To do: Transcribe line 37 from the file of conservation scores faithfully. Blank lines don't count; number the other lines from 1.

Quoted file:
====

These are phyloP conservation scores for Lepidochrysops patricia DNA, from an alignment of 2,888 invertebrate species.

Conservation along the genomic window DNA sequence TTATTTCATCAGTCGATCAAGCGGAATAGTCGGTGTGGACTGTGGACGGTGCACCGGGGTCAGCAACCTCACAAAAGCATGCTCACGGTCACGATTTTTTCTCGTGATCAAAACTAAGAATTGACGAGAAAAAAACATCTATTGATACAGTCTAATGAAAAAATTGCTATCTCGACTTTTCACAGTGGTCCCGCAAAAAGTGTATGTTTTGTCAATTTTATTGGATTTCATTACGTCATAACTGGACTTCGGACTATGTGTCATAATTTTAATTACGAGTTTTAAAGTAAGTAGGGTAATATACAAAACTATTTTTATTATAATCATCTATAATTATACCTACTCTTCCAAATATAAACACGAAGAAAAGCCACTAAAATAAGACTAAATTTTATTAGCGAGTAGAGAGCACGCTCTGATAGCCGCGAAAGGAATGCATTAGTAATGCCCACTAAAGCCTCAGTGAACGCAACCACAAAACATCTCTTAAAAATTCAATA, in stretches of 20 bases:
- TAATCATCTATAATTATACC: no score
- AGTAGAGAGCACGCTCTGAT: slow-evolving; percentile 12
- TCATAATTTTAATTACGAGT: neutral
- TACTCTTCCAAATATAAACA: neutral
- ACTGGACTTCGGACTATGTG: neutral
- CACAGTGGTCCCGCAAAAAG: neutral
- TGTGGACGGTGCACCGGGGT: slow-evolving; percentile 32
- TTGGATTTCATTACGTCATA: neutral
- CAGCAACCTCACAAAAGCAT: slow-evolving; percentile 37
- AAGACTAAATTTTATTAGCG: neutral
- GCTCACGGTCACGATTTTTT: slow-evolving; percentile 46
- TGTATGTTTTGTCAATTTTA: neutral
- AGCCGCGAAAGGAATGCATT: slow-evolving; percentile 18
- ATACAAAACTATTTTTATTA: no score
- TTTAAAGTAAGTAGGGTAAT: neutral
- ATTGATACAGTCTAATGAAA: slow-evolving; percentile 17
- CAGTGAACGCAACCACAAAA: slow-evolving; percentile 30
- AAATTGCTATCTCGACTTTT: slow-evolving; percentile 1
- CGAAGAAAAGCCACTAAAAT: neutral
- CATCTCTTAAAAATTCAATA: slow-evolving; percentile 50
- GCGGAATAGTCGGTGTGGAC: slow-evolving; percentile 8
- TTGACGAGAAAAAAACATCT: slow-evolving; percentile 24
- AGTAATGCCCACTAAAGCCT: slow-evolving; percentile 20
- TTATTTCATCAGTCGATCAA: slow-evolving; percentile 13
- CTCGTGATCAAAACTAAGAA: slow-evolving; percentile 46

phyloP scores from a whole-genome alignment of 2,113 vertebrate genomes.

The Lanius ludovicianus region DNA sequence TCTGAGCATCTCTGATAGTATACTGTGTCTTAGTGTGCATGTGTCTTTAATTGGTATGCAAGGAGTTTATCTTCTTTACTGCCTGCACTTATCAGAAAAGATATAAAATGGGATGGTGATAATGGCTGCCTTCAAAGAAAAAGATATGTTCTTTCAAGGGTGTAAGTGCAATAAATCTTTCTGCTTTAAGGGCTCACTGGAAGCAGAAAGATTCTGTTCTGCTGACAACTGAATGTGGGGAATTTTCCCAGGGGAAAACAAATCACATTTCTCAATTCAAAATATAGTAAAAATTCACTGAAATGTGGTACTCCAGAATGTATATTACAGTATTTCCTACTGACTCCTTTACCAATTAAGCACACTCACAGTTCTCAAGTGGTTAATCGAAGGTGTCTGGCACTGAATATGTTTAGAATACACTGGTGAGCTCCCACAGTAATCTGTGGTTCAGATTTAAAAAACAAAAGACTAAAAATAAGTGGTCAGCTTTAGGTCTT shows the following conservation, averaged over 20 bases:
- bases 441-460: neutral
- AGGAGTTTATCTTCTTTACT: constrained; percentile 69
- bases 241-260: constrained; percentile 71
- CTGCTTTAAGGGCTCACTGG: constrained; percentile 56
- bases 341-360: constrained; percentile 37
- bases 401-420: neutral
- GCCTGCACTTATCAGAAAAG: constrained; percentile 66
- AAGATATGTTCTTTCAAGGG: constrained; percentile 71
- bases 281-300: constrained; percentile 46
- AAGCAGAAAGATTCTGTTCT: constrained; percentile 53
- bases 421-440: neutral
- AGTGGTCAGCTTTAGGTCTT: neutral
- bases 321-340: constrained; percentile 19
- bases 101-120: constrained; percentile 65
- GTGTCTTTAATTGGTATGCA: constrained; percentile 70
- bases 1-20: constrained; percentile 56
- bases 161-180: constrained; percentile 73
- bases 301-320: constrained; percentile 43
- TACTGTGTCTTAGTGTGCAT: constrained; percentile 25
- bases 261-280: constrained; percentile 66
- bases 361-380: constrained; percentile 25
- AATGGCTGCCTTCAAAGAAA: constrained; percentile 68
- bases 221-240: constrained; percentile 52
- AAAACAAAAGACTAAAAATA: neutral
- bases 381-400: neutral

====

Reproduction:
- AAGATATGTTCTTTCAAGGG: constrained; percentile 71